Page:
It works but once and a while it will give the error "Format-Volume : Cannot perform the requested operation when the drive is read only" seems like it tries to format before the new partition is finished being created. This is on VM’s did not test on

  13. Pyrochaser says:

    @Creed – What if you put a Start-sleep in the command? Example:
    $VolumeNumber = (Get-Disk | where {$_.partitionstyle -eq ‘raw’}).Number
    Clear-Disk -Number $VolumeNumber -RemoveData -RemoveOEM -confirm:$false
    New-Partition -DiskNumber $VolumeNumber -UseMaximumSize -IsActive:$true -AssignDriveLetter | Start-Sleep 10 | Format-Volume -FileSystem NTFS -NewFileSystemLabel "disk2" -Confirm:$false

    I haven’t tested it yet, I don’t think that piping into a start-sleep followed by the format-volume will work but it’s worth a try

  14. Pyrochaser says:


    I was able to figure out how to do it a little more carefully. In order for this script to run it must be run on server 2012 as well as being elevated with Admin Permissions. Once elevated the script will check for new raw HDD and make them visible to the system.
    In order to prevent the Format Disk prompt windows pops when a new drive is detected I stopped the Hardware Detection service, once the script completes it starts it again.

    Script starts below:

    ### Stops the Hardware Detection Service ###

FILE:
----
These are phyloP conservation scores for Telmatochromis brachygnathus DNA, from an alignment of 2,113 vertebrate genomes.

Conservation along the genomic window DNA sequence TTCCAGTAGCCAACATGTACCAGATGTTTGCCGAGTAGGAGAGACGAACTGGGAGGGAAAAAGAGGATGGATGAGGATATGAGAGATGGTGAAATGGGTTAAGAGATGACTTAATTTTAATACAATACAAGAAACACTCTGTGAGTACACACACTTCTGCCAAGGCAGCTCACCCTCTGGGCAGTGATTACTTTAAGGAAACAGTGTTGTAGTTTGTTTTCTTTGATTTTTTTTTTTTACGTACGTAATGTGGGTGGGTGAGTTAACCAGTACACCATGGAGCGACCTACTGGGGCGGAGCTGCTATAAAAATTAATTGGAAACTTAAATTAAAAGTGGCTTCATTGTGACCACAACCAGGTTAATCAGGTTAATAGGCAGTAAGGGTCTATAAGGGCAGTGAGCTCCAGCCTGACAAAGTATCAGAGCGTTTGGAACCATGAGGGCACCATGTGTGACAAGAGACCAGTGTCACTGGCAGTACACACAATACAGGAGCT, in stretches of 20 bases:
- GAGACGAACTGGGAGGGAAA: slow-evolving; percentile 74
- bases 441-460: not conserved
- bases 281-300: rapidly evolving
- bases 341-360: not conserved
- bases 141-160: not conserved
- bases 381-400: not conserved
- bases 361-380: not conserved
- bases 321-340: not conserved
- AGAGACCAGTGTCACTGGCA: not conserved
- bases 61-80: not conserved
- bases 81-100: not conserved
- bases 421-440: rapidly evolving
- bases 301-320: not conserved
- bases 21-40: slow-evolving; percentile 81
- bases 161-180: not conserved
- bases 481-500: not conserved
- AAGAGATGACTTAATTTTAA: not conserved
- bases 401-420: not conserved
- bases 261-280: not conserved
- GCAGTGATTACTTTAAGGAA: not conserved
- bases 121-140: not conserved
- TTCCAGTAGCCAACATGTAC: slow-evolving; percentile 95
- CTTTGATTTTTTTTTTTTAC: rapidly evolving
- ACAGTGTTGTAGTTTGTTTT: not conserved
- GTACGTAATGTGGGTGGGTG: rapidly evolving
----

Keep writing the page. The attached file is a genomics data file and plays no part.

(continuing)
Stop-Service -Name ShellHWDetection

    ### Grabs all the new RAW disks into a variable ###
    $disk = get-disk | where partitionstyle -eq ‘raw’

    ### Starts a foreach loop that will add the drive
    ### and format the drive for each RAW drive
    ### the OS detects ###
    foreach ($d in $disk){
    $diskNumber = $d.Number
    $dl = get-Disk $d.Number | Initialize-Disk -PartitionStyle GPT -PassThru | New-Partition -AssignDriveLetter -UseMaximumSize
    Format-Volume -driveletter $dl.Driveletter -FileSystem NTFS -NewFileSystemLabel "OS Disk $diskNumber" -Confirm:$false
    ### 2 Second pause between each disk ###
    ### Initialization, Partitioning, and formatting ###
    Start-Sleep 2
    ### Starts the Hardware Detection Service again ###
    Start-Service -Name ShellHWDetection

    ### end of script ###

    I hope this helps. Works pretty successfully on my virtual 2012 Servers once I add a drive to the VM.

  15. Pyrochaser says:


    If the format collides with the Partitioning still you could add a start-sleep 5 just after the line for New-Partition and just before the line for Format-Volume.

  16. Darrick West says:

    Why no examples of creating a GPT layout with EFS, MSR, and Primary partitions?

  17. Darrick West says:

    This is what I came up with, but I can’t format the EFS partition:

    #Clear Disk
    Clear-Disk -Number 0 -RemoveData -RemoveOEM -Confirm:$false

    #Initialize Disk
    Initialize-Disk -Number 0 -PartitionStyle GPT

    #GPT EFS
    $pEFS = New-Partition -DiskNumber 0 -Size 512MB -GptType ‘{c12a7328-f81f-11d2-ba4b-00a0c93ec93b}’ -AssignDriveLetter
    #$pEFS | fl -Property *
    Format-Volume -DriveLetter $($pEFS.DriveLetter) -FileSystem FAT32 -NewFileSystemLabel EFS -Confirm:$false -Force

    #GPT MSR
    New-Partition -DiskNumber 0 -Size 128MB -GptType ‘{e3c9e316-0b5c-4db8-817d-f92df00215ae}’
    #New-Partition -DiskNumber 0 -Size 128MB -GptType MSR

    #GPT OSDisk
    $pOSDisk = New-Partition -DiskNumber 0 -UseMaximumSize -GptType ‘{ebd0a0a2-b9e5-4433-87c0-68b6b72699c7}’ -AssignDriveLetter
    Format-Volume -DriveLetter $($pOSDisk.DriveLetter) -FileSystem NTFS -NewFileSystemLabel EFS -Confirm:$false -Force

  18. Bink says:

    I ran into a similar issue with the read only nonsense and resolved it with something like the following:

    New-Partition … | ForEach-Object { Start-Sleep -s 3; $_ | Format-Volume … }